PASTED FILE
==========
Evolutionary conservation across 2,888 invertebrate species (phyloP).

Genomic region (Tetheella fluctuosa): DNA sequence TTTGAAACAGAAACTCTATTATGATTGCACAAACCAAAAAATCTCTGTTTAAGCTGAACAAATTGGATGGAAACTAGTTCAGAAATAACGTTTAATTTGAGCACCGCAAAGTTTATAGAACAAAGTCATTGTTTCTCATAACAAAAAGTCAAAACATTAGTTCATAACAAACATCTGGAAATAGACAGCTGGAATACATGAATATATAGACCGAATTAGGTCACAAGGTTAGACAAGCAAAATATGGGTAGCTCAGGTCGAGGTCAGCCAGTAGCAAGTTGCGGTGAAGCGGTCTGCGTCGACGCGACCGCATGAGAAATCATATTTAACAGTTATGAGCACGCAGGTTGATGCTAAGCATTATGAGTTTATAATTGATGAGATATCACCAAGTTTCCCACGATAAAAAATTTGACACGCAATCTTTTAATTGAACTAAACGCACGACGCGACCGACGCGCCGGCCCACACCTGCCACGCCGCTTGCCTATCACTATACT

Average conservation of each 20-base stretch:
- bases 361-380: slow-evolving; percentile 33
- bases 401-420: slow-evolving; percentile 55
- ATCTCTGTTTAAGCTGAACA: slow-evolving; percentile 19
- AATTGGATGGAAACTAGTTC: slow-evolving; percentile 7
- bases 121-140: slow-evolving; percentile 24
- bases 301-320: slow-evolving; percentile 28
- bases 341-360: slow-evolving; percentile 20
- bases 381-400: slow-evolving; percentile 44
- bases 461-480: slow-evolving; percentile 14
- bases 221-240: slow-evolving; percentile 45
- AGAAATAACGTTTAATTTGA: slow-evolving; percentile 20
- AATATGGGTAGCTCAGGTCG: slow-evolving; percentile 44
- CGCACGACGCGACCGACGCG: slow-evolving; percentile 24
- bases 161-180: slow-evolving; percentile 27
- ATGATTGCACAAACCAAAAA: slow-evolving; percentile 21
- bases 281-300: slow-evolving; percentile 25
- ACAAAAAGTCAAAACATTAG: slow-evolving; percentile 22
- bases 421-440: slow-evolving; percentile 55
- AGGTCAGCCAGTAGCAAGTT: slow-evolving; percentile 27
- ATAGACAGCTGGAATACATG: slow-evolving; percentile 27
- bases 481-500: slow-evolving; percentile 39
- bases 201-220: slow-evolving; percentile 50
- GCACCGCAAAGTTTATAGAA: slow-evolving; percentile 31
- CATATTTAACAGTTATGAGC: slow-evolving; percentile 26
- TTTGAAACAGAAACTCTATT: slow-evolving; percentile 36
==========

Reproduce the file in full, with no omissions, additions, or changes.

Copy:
Evolutionary conservation across 2,888 invertebrate species (phyloP).

Genomic region (Tetheella fluctuosa): DNA sequence TTTGAAACAGAAACTCTATTATGATTGCACAAACCAAAAAATCTCTGTTTAAGCTGAACAAATTGGATGGAAACTAGTTCAGAAATAACGTTTAATTTGAGCACCGCAAAGTTTATAGAACAAAGTCATTGTTTCTCATAACAAAAAGTCAAAACATTAGTTCATAACAAACATCTGGAAATAGACAGCTGGAATACATGAATATATAGACCGAATTAGGTCACAAGGTTAGACAAGCAAAATATGGGTAGCTCAGGTCGAGGTCAGCCAGTAGCAAGTTGCGGTGAAGCGGTCTGCGTCGACGCGACCGCATGAGAAATCATATTTAACAGTTATGAGCACGCAGGTTGATGCTAAGCATTATGAGTTTATAATTGATGAGATATCACCAAGTTTCCCACGATAAAAAATTTGACACGCAATCTTTTAATTGAACTAAACGCACGACGCGACCGACGCGCCGGCCCACACCTGCCACGCCGCTTGCCTATCACTATACT

Average conservation of each 20-base stretch:
- bases 361-380: slow-evolving; percentile 33
- bases 401-420: slow-evolving; percentile 55
- ATCTCTGTTTAAGCTGAACA: slow-evolving; percentile 19
- AATTGGATGGAAACTAGTTC: slow-evolving; percentile 7
- bases 121-140: slow-evolving; percentile 24
- bases 301-320: slow-evolving; percentile 28
- bases 341-360: slow-evolving; percentile 20
- bases 381-400: slow-evolving; percentile 44
- bases 461-480: slow-evolving; percentile 14
- bases 221-240: slow-evolving; percentile 45
- AGAAATAACGTTTAATTTGA: slow-evolving; percentile 20
- AATATGGGTAGCTCAGGTCG: slow-evolving; percentile 44
- CGCACGACGCGACCGACGCG: slow-evolving; percentile 24
- bases 161-180: slow-evolving; percentile 27
- ATGATTGCACAAACCAAAAA: slow-evolving; percentile 21
- bases 281-300: slow-evolving; percentile 25
- ACAAAAAGTCAAAACATTAG: slow-evolving; percentile 22
- bases 421-440: slow-evolving; percentile 55
- AGGTCAGCCAGTAGCAAGTT: slow-evolving; percentile 27
- ATAGACAGCTGGAATACATG: slow-evolving; percentile 27
- bases 481-500: slow-evolving; percentile 39
- bases 201-220: slow-evolving; percentile 50
- GCACCGCAAAGTTTATAGAA: slow-evolving; percentile 31
- CATATTTAACAGTTATGAGC: slow-evolving; percentile 26
- TTTGAAACAGAAACTCTATT: slow-evolving; percentile 36